I have seen that many psychologists tend to rely on tests to make a diagnosis. Often a test is applied after seeing the client twice, which is not enough time to make rapport. Developing a healthy therapeutic alliance with your client and then (if needed) testing them is ethical practice. Testing without forming adequate rapport might lead to a lot of issues. For example, the client may provide ‘socially acceptable’ answers (thanks to the stigma around mental health). Another outcome could be that the client may not turn up if they feel the therapy is too impersonal.
There is a lot of money in testing and a lot of psychologists might ask a client to go through a battery of tests for absolutely no reason. The intake session usually provides the therapist with most of the information they need about a client, and the consequent sessions will reveal the rest of the information needed for the therapist to formulate their session plans and help the client help themselves.
Your therapist and you as a client have equal power in the therapeutic relationship.
A client may come to therapy thinking “This person will fix me if I do everything that they ask me to do”. Often, a therapist may give the client assignments or homework. But if the client has the aforementioned mindset, they might take on homework that they are not able to do and end up either doing it just before the session or turning up in the session without doing the homework. This mindset can backfire. Instead, saying ‘no’ and working out an alternative is a more productive approach.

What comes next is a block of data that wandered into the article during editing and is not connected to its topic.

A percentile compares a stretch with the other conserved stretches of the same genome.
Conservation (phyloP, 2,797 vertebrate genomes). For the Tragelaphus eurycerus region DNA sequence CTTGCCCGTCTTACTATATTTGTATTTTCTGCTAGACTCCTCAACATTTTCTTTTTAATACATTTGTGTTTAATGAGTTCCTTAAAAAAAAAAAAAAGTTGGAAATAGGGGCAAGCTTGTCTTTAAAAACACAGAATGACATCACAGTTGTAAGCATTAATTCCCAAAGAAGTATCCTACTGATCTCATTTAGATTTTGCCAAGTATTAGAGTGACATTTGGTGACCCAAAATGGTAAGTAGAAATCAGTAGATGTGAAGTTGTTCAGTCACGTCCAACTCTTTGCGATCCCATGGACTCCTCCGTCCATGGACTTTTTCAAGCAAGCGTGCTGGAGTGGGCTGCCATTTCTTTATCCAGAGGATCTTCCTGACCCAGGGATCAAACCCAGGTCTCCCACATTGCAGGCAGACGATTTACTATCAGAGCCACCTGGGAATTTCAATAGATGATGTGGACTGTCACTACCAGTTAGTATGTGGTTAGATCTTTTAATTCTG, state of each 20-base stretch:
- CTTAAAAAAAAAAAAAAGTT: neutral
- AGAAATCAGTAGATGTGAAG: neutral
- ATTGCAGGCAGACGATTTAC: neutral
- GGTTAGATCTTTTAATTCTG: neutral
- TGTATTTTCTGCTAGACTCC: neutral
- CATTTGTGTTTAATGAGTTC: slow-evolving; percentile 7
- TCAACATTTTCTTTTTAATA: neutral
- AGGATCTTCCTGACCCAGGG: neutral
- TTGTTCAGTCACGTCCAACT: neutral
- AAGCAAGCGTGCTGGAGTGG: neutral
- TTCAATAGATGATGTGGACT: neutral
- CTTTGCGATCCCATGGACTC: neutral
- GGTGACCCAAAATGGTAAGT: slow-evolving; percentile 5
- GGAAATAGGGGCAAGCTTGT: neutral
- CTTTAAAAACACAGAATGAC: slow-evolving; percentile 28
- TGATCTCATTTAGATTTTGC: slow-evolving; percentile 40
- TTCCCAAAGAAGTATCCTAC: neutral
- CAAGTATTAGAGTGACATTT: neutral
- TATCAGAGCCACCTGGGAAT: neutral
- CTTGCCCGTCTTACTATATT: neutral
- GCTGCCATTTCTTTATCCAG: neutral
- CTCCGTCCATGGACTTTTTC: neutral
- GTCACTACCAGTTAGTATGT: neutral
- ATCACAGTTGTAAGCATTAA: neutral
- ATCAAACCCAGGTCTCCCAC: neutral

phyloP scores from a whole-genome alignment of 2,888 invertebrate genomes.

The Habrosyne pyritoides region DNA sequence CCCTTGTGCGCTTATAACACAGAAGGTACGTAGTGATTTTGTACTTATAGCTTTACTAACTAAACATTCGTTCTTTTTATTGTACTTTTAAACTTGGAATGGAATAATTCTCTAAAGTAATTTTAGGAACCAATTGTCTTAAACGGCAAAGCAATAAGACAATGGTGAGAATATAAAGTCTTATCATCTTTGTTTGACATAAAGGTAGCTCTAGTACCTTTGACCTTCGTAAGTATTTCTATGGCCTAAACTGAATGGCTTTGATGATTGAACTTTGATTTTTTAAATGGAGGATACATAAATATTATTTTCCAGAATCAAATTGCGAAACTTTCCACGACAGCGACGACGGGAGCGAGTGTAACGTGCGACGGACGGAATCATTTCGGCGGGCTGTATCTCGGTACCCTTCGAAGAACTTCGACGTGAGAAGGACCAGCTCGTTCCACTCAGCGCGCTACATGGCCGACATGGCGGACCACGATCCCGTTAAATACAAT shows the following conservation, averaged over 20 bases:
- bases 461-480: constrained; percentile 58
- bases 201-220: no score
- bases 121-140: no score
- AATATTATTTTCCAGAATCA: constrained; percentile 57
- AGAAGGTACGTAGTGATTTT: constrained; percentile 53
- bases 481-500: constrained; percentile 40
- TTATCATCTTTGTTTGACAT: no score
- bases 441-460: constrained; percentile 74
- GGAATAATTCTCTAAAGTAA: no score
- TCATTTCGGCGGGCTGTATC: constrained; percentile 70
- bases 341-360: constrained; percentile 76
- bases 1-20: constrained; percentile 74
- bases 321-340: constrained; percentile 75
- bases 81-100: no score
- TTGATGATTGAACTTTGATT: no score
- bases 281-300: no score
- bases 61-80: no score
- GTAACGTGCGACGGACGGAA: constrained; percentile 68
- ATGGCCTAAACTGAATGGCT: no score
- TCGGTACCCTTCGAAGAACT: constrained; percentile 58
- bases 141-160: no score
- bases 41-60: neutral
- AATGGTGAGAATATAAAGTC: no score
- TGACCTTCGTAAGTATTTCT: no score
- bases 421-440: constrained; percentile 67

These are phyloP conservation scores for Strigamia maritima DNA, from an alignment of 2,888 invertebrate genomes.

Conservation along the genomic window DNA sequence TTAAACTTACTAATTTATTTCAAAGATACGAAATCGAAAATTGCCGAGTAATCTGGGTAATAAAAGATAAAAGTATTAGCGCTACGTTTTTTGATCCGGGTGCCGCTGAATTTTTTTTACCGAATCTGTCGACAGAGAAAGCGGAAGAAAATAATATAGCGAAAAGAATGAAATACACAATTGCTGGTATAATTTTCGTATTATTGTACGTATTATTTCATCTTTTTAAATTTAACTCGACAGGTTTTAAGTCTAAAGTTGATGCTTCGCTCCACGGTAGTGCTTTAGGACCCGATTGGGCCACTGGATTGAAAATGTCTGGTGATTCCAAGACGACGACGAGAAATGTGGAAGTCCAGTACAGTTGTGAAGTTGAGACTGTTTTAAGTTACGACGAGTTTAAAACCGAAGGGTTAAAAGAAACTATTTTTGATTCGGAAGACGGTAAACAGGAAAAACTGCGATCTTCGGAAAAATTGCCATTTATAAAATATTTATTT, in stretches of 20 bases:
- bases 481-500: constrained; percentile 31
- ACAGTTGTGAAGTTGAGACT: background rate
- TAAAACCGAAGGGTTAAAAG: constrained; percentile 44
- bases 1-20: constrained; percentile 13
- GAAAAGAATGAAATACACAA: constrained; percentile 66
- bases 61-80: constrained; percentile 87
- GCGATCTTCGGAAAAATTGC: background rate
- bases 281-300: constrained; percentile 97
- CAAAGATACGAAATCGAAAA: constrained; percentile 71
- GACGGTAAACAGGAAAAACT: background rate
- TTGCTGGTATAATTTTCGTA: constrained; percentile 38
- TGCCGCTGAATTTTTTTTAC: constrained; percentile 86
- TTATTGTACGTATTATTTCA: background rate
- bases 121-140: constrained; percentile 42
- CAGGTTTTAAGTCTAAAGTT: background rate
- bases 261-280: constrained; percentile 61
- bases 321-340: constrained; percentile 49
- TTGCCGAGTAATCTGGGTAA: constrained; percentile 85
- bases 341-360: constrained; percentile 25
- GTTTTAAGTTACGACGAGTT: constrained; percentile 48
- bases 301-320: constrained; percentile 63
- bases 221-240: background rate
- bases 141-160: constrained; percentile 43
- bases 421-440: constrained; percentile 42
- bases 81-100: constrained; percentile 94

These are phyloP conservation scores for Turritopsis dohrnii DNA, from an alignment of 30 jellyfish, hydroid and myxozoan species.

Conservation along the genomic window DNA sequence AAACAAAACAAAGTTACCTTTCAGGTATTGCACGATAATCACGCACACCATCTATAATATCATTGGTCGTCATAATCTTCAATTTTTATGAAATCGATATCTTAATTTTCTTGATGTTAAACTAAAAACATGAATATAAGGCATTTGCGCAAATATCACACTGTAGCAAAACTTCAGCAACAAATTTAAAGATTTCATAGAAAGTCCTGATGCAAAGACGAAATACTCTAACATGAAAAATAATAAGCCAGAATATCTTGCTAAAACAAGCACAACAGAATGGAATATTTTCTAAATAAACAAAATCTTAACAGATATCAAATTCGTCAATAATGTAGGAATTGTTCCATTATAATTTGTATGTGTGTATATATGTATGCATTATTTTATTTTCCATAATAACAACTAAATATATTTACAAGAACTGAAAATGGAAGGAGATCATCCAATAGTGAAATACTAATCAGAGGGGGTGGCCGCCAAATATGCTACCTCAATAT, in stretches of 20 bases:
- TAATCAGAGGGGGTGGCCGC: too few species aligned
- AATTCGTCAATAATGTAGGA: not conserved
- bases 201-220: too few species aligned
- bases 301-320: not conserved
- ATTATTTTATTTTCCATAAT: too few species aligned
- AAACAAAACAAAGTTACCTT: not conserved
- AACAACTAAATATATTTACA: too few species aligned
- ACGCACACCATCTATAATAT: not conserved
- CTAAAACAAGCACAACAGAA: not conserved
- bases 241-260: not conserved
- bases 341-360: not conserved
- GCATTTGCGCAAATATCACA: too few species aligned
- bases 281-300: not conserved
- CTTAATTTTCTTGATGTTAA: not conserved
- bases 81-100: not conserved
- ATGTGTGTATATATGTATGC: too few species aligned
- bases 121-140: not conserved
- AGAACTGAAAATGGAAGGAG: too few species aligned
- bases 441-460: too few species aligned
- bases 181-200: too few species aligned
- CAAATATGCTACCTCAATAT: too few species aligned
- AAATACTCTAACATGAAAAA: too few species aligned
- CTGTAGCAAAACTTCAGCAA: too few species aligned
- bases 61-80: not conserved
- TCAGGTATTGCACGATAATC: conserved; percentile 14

A lot of clients might see a therapist even if their modality does not work for them. In fact, when it doesn’t work, they might just end up not seeing the therapist anymore. This can lead to many issues and can end up harming the client rather than helping them achieve better mental health than they came in with. At this point the client has the right to put up grievances and ask to be referred to another therapist. Please remember that you have volunteered to come for therapy and you can take back consent as and when you want.
More than 300 million people of all ages suffer from depression globally, and close there are 8,00,000 successful suicide attempts every year. Suicide is the second leading cause of death in people aged 15-29. Bipolar Disorder affects about 60 million, and Schizophrenia affects about 23 million people worldwide. Mental health issues are on a rise due to high stress environment, lack of trained professionals, and stigma. Psychotherapists can make early intervention in schools and the familial settings, by providing coping mechanisms and changing public perspectives about those who living with mental health issues.
The world that we find ourselves in is one of the issues why the present generation suffers from mental health issues. Also lack of resilience, motivation, and effective coping skills being passed down generation to generation has contributed to the same. Environmental stressors such as the increase in pollution is also one of the reasons. Yes, a decrease in physical health has a direct correlation with decrease in mental well-being. In the end, we are all the products of the environment were brought up in.
I can understand that taking the first step is the hardest, but that’s half the battle won. Once you are dedicated to getting better, you can claim control over your own life. So think of these nine points when you begin your mental health care journey in the new year.